4 Common Squat Problems And How To Fix Them

by 3 years ago

I love the squat. It’s by far and away one of my favorite exercises, right behind the deadlift. When I take on a new client, running them through a basic movement screen that involves body weight squats is one of the most valuable tools I can use to see what might or might not be going on with their movement quality.

And while movement quality is great and all, we care about getting jacked. There are few exercises better in this world for getting jacked than the squat.

However, bro’s consistently ruin their chance of catching a case of swoliosis by squatting wrong. I’ve spent more than enough time fucking up my own squat, and watching other people fuck up their squat. I’m done with that.

It’s time we fix our squats, build tree trunks for legs, and celebrate by pounding brotein shakes post squat sesh.

Here are 4 common squat problems, and how to fix them.

  • Squat with a butt wink:

The butt wink is one of the most common problems in the pantheon of squatting issues. Also, it’s got the best name.

If you watch the video above, you’ll see that as I drop down into the squat my hips tuck up under my body. This is especially prominent on the last couple of reps.

The big issue here is what’s taking place with the lower back. Your spine goes from extension, to flexion, and back to extension. All while dealing with an excessive load on your spine. No bueno.

Fixing this isn’t exactly easy, and for some people they may be more prone to butt winking solely because of their hip structure.

Some of the most common fixes are stretching your hamstrings out, and practicing goblet squat with a slow eccentric portion of the squat, paying attention to when the butt wink occurs, and stopping there. This way you’ll groove yourself to hitting depth, without going through that extension, flexion, extension cycle.

  • Squat morning, or squat with hips shooting up:

The squat morning is especially prominent when dudes start ego lifting. They throw a ton of weight on the bar, and start performing a blend between a squat and a good morning.

Good mornings are excellent hamstring and lower back exercises, but we’re squatting here.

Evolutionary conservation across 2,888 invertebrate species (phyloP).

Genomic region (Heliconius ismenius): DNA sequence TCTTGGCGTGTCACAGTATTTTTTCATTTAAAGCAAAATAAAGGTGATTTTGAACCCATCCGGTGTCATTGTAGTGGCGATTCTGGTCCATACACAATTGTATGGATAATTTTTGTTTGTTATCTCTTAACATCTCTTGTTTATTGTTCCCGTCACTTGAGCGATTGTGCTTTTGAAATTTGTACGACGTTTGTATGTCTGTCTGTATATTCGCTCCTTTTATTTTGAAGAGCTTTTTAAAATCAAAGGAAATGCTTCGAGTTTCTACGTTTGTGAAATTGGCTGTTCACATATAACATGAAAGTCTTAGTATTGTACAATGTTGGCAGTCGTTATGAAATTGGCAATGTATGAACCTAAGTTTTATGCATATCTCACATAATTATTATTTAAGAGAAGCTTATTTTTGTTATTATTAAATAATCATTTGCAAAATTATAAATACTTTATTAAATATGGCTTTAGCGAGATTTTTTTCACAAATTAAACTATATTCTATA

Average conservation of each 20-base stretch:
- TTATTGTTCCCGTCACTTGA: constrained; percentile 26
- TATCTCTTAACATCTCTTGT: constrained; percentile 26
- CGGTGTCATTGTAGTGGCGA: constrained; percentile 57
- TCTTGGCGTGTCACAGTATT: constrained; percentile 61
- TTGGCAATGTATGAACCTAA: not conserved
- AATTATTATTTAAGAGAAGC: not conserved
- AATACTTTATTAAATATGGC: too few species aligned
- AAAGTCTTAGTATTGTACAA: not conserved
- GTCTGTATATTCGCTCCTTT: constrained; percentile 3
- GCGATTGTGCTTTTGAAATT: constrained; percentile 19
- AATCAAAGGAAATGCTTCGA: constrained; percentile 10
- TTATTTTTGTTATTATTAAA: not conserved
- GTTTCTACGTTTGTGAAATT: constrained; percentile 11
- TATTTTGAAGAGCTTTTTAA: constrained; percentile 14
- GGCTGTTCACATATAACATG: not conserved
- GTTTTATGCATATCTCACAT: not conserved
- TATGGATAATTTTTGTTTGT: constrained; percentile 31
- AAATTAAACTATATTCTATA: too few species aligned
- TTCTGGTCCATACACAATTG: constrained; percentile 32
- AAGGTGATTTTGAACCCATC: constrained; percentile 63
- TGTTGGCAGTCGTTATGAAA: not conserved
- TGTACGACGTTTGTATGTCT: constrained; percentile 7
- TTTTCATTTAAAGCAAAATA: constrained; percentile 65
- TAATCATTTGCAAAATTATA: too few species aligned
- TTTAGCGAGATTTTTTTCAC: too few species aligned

One of the most flawed approaches to fixing the squat morning is by thinking you need to strengthen your hamstrings and lower back. This is wrong because those muscles are already strong, or else you wouldn’t naturally default to using them during the squat. That’s your body defaulting to a position of strength.

The best way to fix the squat morning is by increasing your quad strength. Spending time hammering out leg presses, front squats, and leg extensions are an excellent way to build quad strength and prevent yourself from doing the dreaded squat morning.

  • Squatting with knee valgus (knee’s caving in)

This squat issue is the bane of my very existence. It’s plagued me for years, and I’m not sure if I’ll ever fully solve it. But damn if I won’t try.

Knee valgus is one of the most common squat flaws in existence. It can show up in a typical low load goblet squat, or when people are going for heavy singles. It’s a fucking terrifying fault to have, because if things go poorly it can lead to serious knee damage via things like a torn ACL.

Surprisingly, the cause of knee valgus is a bit misunderstood, with a lot of really smart people unsure exactly what the root cause of it is.

However Bret Contreras, ass builder extraordinaire has shown that a lot of knee valgus issues can be tied to a weak glute medius.

Your glutes are made of three main muscles: the glute maximum, medius, and minimus. When you’ve got a weak glute medius, it makes sense that you’ll default to a knee valgus position during the squat to compensate.

One of the most common ways to fix that is by doing monster walks with a resistance band around your ankles or knees. Essentially slowly shuffling from side to side, in a half squat position.

Another favorite tool of mine is using a very light resistance band just below the knee and squatting lightly to help groove the feeling of shoving your knees out.

  • Squatting with improper depth:

This is by far and away one of the most controversial issues in the entire lifting world. We’ve all been in a gym and seen people squatting without hitting depth, and if you’re like me you probably had to fight back the urge to call them a pansy.

Without digging too much into hip structure, it is worth stating that not everyone is actually meant to squat to parallel or below. That’s just a fact of life.

But you should try to get that point, and if after years of practice you still can’t, then maybe it’s time to accept the fact that hitting depth just isn’t for you.

If you do find yourself stopping short of depth though, the fix is simple:

Drop the weight, focus on goblet squats for awhile, start foam rolling your hip flexors and getting more range of motion in your quads, hamstrings, and lower back.

If you find yourself with any of these issues, then take some time focusing on fixing them before returning to heavy squatting. If you think you’ve got other issues, then don’t hesitate to reach out and ask if I’ve got a clue as to what’s going on. I may or may not, but I’m more than happy to help.

Happy squatting, bro’s.